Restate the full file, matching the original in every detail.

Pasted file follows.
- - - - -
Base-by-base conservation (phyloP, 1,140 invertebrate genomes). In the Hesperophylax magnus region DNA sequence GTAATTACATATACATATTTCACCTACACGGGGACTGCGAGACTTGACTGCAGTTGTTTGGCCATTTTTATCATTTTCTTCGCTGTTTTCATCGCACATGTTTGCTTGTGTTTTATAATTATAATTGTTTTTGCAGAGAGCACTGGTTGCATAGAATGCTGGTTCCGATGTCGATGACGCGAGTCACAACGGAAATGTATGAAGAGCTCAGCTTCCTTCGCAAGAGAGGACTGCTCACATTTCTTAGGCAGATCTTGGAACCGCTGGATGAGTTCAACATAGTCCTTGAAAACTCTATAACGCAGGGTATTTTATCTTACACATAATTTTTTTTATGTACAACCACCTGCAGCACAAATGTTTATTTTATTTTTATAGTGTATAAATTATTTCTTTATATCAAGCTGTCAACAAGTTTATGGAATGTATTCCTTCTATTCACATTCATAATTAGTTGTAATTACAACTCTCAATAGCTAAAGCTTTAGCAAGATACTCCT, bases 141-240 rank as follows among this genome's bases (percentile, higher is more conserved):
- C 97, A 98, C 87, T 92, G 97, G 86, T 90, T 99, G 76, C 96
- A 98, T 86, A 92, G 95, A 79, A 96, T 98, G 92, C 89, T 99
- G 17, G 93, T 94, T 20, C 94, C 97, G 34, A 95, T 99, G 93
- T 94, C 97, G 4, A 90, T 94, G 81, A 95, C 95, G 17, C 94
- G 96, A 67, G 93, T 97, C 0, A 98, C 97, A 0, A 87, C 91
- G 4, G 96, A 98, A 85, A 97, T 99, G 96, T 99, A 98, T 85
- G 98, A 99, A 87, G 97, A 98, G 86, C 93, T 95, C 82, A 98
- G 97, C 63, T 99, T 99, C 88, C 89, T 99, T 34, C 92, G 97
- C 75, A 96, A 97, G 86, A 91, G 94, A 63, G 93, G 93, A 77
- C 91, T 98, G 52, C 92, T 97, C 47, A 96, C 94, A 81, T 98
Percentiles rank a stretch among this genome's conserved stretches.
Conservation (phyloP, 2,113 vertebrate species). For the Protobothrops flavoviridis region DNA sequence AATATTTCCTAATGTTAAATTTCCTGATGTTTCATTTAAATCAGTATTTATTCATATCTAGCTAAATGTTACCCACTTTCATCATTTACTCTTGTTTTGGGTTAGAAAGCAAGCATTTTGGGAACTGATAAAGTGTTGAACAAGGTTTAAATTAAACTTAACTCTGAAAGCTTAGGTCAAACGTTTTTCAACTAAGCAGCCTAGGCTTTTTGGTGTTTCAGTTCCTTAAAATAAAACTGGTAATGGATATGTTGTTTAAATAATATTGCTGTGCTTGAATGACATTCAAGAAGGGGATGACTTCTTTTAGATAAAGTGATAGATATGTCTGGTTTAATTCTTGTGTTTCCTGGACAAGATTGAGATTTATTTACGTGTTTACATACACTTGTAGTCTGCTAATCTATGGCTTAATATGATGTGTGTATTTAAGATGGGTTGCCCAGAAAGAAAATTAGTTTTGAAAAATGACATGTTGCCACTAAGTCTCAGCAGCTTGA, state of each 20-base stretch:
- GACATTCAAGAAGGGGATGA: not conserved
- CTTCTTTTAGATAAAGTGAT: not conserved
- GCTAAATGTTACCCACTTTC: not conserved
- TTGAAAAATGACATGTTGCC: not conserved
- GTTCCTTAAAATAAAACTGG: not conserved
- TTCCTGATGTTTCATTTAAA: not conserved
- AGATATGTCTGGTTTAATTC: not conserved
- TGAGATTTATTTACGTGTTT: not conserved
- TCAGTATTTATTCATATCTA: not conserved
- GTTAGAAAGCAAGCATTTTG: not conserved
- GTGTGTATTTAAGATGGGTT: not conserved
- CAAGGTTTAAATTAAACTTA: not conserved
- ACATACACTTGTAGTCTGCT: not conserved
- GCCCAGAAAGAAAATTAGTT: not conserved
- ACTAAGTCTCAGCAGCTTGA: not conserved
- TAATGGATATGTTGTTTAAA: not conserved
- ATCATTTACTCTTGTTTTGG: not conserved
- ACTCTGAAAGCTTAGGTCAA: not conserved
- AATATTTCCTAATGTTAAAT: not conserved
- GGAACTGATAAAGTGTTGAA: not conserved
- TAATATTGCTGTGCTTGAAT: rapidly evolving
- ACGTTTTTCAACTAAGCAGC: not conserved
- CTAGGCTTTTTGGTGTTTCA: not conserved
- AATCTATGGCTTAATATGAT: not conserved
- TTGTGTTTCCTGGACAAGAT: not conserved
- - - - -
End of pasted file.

Base-by-base conservation (phyloP, 1,140 invertebrate genomes). In the Hesperophylax magnus region DNA sequence GTAATTACATATACATATTTCACCTACACGGGGACTGCGAGACTTGACTGCAGTTGTTTGGCCATTTTTATCATTTTCTTCGCTGTTTTCATCGCACATGTTTGCTTGTGTTTTATAATTATAATTGTTTTTGCAGAGAGCACTGGTTGCATAGAATGCTGGTTCCGATGTCGATGACGCGAGTCACAACGGAAATGTATGAAGAGCTCAGCTTCCTTCGCAAGAGAGGACTGCTCACATTTCTTAGGCAGATCTTGGAACCGCTGGATGAGTTCAACATAGTCCTTGAAAACTCTATAACGCAGGGTATTTTATCTTACACATAATTTTTTTTATGTACAACCACCTGCAGCACAAATGTTTATTTTATTTTTATAGTGTATAAATTATTTCTTTATATCAAGCTGTCAACAAGTTTATGGAATGTATTCCTTCTATTCACATTCATAATTAGTTGTAATTACAACTCTCAATAGCTAAAGCTTTAGCAAGATACTCCT, bases 141-240 rank as follows among this genome's bases (percentile, higher is more conserved):
- C 97, A 98, C 87, T 92, G 97, G 86, T 90, T 99, G 76, C 96
- A 98, T 86, A 92, G 95, A 79, A 96, T 98, G 92, C 89, T 99
- G 17, G 93, T 94, T 20, C 94, C 97, G 34, A 95, T 99, G 93
- T 94, C 97, G 4, A 90, T 94, G 81, A 95, C 95, G 17, C 94
- G 96, A 67, G 93, T 97, C 0, A 98, C 97, A 0, A 87, C 91
- G 4, G 96, A 98, A 85, A 97, T 99, G 96, T 99, A 98, T 85
- G 98, A 99, A 87, G 97, A 98, G 86, C 93, T 95, C 82, A 98
- G 97, C 63, T 99, T 99, C 88, C 89, T 99, T 34, C 92, G 97
- C 75, A 96, A 97, G 86, A 91, G 94, A 63, G 93, G 93, A 77
- C 91, T 98, G 52, C 92, T 97, C 47, A 96, C 94, A 81, T 98
Percentiles rank a stretch among this genome's conserved stretches.
Conservation (phyloP, 2,113 vertebrate species). For the Protobothrops flavoviridis region DNA sequence AATATTTCCTAATGTTAAATTTCCTGATGTTTCATTTAAATCAGTATTTATTCATATCTAGCTAAATGTTACCCACTTTCATCATTTACTCTTGTTTTGGGTTAGAAAGCAAGCATTTTGGGAACTGATAAAGTGTTGAACAAGGTTTAAATTAAACTTAACTCTGAAAGCTTAGGTCAAACGTTTTTCAACTAAGCAGCCTAGGCTTTTTGGTGTTTCAGTTCCTTAAAATAAAACTGGTAATGGATATGTTGTTTAAATAATATTGCTGTGCTTGAATGACATTCAAGAAGGGGATGACTTCTTTTAGATAAAGTGATAGATATGTCTGGTTTAATTCTTGTGTTTCCTGGACAAGATTGAGATTTATTTACGTGTTTACATACACTTGTAGTCTGCTAATCTATGGCTTAATATGATGTGTGTATTTAAGATGGGTTGCCCAGAAAGAAAATTAGTTTTGAAAAATGACATGTTGCCACTAAGTCTCAGCAGCTTGA, state of each 20-base stretch:
- GACATTCAAGAAGGGGATGA: not conserved
- CTTCTTTTAGATAAAGTGAT: not conserved
- GCTAAATGTTACCCACTTTC: not conserved
- TTGAAAAATGACATGTTGCC: not conserved
- GTTCCTTAAAATAAAACTGG: not conserved
- TTCCTGATGTTTCATTTAAA: not conserved
- AGATATGTCTGGTTTAATTC: not conserved
- TGAGATTTATTTACGTGTTT: not conserved
- TCAGTATTTATTCATATCTA: not conserved
- GTTAGAAAGCAAGCATTTTG: not conserved
- GTGTGTATTTAAGATGGGTT: not conserved
- CAAGGTTTAAATTAAACTTA: not conserved
- ACATACACTTGTAGTCTGCT: not conserved
- GCCCAGAAAGAAAATTAGTT: not conserved
- ACTAAGTCTCAGCAGCTTGA: not conserved
- TAATGGATATGTTGTTTAAA: not conserved
- ATCATTTACTCTTGTTTTGG: not conserved
- ACTCTGAAAGCTTAGGTCAA: not conserved
- AATATTTCCTAATGTTAAAT: not conserved
- GGAACTGATAAAGTGTTGAA: not conserved
- TAATATTGCTGTGCTTGAAT: rapidly evolving
- ACGTTTTTCAACTAAGCAGC: not conserved
- CTAGGCTTTTTGGTGTTTCA: not conserved
- AATCTATGGCTTAATATGAT: not conserved
- TTGTGTTTCCTGGACAAGAT: not conserved